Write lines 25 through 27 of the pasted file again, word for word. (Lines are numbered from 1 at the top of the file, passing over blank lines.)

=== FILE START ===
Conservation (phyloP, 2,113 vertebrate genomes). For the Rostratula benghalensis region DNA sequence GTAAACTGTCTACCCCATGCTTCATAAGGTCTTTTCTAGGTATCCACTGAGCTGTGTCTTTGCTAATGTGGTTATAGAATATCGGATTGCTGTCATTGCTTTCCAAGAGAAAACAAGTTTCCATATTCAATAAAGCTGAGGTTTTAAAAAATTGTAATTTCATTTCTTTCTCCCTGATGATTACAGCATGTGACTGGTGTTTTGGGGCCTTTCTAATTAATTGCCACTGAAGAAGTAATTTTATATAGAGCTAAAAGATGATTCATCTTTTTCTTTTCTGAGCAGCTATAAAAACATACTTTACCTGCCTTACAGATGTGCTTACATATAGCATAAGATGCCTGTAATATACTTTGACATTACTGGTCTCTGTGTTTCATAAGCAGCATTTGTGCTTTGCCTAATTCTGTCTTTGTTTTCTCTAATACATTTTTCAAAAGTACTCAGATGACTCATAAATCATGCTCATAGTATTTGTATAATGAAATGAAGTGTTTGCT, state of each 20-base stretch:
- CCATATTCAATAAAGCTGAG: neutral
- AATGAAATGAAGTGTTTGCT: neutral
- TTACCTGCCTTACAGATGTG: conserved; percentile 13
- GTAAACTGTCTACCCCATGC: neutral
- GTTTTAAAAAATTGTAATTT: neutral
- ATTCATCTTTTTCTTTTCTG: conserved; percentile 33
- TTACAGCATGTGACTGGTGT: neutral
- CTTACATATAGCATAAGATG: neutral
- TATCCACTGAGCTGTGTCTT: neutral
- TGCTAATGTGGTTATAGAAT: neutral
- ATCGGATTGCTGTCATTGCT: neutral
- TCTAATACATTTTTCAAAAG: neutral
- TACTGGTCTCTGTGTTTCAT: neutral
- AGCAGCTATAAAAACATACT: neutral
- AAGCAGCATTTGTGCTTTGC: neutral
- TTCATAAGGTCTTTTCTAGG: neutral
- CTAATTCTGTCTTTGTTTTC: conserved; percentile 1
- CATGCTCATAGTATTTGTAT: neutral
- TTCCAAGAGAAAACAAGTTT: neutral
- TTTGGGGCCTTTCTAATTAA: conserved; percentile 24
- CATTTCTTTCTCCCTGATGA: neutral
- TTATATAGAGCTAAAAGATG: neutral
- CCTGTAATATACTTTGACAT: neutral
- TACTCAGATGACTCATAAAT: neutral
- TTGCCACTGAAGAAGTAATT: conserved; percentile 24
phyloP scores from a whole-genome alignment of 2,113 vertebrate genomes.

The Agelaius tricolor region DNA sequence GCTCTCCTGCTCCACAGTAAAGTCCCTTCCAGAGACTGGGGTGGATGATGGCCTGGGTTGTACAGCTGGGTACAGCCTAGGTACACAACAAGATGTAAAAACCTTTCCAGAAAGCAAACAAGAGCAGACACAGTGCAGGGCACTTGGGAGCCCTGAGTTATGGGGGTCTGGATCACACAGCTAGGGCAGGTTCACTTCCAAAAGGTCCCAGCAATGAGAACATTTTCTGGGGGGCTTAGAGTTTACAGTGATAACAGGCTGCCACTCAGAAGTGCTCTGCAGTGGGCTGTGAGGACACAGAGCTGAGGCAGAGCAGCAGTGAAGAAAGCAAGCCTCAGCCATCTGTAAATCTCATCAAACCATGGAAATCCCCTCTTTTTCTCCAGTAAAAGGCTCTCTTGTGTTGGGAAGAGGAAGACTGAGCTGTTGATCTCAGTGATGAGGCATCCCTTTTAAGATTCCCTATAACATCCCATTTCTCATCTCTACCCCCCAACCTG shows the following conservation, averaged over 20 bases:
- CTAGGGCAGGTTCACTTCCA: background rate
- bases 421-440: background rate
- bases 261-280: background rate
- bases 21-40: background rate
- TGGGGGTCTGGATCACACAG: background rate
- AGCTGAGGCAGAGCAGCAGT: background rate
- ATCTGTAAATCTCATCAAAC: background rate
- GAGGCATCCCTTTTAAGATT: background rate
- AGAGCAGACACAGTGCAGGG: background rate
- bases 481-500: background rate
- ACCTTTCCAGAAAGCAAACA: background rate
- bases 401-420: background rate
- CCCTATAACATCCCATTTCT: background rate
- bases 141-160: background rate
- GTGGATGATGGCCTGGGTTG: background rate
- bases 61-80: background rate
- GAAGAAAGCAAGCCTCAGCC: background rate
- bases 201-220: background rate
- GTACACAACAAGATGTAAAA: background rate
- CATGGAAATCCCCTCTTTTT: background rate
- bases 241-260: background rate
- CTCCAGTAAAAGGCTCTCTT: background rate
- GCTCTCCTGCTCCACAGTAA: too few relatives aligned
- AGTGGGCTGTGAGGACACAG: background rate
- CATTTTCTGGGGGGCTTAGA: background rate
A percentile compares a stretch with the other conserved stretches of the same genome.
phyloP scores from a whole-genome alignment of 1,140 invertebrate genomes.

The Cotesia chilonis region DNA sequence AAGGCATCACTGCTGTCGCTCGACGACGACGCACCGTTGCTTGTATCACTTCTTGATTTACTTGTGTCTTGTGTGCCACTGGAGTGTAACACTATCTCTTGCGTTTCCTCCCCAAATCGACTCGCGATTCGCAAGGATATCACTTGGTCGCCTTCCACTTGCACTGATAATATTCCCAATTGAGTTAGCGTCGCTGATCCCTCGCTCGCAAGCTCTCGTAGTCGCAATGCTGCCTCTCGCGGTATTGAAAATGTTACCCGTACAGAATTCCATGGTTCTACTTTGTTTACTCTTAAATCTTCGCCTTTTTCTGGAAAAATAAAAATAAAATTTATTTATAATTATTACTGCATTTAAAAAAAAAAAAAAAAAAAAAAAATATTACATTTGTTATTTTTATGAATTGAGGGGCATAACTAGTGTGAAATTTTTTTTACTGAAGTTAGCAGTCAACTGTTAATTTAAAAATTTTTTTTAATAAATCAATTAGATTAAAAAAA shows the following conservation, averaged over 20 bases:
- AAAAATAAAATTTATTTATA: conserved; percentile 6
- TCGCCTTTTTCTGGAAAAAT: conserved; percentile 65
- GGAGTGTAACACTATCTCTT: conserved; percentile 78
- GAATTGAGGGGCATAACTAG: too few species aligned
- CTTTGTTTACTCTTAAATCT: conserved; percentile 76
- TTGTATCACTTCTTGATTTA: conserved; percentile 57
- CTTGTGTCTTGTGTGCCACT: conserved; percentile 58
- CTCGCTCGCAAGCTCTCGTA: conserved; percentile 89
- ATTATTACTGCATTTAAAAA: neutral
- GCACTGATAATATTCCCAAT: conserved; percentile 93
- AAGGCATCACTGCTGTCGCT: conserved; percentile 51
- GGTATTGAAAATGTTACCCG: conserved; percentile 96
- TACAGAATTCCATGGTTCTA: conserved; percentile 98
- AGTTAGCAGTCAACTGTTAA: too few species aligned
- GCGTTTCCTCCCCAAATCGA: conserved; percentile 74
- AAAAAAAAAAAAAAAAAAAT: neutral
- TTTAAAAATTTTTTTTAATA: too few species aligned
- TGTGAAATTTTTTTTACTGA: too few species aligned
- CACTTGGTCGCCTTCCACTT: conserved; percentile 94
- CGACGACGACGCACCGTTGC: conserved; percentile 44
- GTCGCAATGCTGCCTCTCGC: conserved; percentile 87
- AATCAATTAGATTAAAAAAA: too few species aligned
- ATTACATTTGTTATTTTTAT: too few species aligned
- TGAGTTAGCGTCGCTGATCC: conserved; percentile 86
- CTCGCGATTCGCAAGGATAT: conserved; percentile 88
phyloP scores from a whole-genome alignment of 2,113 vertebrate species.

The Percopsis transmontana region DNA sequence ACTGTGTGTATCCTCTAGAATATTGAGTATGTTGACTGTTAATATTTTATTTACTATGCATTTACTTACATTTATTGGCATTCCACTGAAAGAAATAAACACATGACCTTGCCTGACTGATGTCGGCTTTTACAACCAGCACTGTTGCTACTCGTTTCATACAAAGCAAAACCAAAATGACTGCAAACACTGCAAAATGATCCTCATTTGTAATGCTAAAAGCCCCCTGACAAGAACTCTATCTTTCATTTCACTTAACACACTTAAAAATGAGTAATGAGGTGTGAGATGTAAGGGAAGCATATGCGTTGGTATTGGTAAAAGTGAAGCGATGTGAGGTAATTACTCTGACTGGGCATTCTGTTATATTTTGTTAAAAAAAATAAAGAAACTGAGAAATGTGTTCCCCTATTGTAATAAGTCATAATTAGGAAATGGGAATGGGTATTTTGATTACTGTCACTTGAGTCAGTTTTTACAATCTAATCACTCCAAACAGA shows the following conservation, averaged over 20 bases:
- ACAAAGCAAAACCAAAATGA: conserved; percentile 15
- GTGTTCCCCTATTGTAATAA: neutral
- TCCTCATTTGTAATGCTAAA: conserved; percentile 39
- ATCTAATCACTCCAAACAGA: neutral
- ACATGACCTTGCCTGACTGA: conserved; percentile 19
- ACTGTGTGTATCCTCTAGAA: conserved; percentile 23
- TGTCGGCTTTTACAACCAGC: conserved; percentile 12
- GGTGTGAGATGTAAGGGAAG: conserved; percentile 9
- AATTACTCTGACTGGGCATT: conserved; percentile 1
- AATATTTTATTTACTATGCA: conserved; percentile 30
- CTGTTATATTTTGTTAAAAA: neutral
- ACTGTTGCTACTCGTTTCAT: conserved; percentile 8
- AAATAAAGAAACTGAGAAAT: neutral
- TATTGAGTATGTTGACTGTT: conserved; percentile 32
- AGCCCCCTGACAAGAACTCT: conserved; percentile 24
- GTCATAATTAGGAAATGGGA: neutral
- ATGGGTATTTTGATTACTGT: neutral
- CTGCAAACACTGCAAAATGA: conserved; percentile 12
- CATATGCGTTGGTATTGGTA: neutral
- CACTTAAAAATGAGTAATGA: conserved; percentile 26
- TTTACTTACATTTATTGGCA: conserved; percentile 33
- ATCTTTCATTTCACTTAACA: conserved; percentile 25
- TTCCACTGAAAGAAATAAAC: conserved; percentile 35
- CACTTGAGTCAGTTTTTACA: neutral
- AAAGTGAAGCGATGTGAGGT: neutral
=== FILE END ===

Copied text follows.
- TACTCAGATGACTCATAAAT: neutral
- TTGCCACTGAAGAAGTAATT: conserved; percentile 24
phyloP scores from a whole-genome alignment of 2,113 vertebrate genomes.